Whether it’s on email, tweet, or Word document, sharing text content as an image (screenshot) is a common practice that causes many problems. Here are some of those problems:
- Accessibility: It prevents anyone who uses a screen-reader from reading the content. You can always provide “ALT TEXT” to your image, but the best practice is to simply avoid using text as an image.
- Search-ability: Texts in screenshots/images are not machine-readable, therefore they cannot be searched or indexed. Imagine searching for a screenshot text in your email account days later. The search tool won’t find it!
- File Size: text as an image makes much bigger file to deal with, which can be a problem in emails or shared document file. This is not just for you, but also for the receiver of the content and anyone who’s managing the content (IT office, for example).
- Responsive Content: Images are very hard to navigate and view on smaller devices, where as typed text can be responsive to the reader’s viewing condition.
One common reason for using screenshots of text content is to add visual component to your content (e.g. letterhead, illustration, etc.), so that your email or Word document doesn’t look so plain and boring. This is common especially in emails. Followings are some alternative ways of creating dynamic emails:
- Mail Merge: Using mail merge for Word and Outlook, you can create a flyer or newsletter and email it to your Outlook contact list with a personalized greeting for every recipient. There are many flyer or newsletter templates available for you to use on Word. Watch this video for instruction.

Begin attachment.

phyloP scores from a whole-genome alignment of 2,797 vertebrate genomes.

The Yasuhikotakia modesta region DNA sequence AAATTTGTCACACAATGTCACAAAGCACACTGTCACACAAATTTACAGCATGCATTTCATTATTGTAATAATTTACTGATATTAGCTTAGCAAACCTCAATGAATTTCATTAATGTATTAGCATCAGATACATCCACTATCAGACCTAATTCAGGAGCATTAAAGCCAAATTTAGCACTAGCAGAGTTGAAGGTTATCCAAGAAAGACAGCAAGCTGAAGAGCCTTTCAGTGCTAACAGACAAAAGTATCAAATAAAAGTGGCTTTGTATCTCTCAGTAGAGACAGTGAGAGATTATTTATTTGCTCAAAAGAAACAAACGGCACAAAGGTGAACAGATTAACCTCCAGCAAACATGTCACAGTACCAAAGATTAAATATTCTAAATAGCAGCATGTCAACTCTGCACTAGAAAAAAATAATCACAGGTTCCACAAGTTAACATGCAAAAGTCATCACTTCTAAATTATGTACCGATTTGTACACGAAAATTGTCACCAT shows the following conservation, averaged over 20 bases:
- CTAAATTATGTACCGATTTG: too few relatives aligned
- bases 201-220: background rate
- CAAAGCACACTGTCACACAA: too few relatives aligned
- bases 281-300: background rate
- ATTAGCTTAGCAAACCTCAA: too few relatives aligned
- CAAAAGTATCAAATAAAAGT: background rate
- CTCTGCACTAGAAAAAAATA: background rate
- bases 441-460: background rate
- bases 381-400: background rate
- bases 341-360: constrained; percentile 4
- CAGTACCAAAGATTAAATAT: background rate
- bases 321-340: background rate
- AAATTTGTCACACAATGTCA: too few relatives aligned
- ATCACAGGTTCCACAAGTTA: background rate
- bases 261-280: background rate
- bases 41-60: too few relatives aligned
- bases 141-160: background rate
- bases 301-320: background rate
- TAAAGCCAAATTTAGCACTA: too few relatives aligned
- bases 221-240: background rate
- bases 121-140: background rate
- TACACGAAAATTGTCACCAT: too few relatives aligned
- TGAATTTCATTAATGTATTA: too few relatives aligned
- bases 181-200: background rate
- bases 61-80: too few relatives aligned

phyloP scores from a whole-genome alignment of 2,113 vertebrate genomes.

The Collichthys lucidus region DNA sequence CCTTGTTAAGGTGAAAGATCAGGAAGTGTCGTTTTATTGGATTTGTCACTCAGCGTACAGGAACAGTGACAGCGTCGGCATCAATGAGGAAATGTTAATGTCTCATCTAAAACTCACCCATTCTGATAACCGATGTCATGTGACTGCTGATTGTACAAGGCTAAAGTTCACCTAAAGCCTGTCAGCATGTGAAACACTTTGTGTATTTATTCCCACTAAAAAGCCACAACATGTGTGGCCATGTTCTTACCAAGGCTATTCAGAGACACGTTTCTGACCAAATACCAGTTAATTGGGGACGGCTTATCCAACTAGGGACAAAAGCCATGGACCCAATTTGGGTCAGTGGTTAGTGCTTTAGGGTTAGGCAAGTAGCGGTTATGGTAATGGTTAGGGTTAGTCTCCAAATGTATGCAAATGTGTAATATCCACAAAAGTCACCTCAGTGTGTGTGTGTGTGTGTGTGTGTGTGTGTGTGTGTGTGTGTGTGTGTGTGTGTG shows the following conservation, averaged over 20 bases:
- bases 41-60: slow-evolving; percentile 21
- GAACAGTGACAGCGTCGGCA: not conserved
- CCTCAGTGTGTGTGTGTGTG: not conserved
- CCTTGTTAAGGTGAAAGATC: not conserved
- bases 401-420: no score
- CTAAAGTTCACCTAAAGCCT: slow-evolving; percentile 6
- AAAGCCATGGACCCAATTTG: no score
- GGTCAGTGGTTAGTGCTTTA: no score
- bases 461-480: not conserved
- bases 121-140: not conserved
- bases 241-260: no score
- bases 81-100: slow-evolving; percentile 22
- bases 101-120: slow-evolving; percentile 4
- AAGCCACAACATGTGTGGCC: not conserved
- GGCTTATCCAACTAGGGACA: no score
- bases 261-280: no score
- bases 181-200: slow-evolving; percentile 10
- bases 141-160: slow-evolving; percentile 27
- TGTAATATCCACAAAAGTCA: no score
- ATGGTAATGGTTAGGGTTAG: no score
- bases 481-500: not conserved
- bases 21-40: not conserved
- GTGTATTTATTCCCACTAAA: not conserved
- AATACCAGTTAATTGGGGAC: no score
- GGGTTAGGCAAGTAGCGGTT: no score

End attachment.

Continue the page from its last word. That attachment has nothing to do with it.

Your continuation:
- Mailchimp: It is an online easy-to-use email/newsletter composer that allows you create visually dynamic emails. You can send up to 12,000 emails per month and have up to 2,000 total subscribers for FREE.
- Rich-Text Email: It may not seem like an intuitive solution, but the edit tools on your Outlook (or any other email management application) can do a lot of things applications like MS Word or PowerPoint are capable of doing. Try customizing the font, headings, set the alignment, insert images using what’s available on the Outlook tool bar. If you do decide to incorporate images in your email, make sure to provide ALT text for each image. If you are using Desktop Outlook App, you can right click on your image, and go to “Edit ALT Text..” option, where you can enter an adequate alternative text for the image.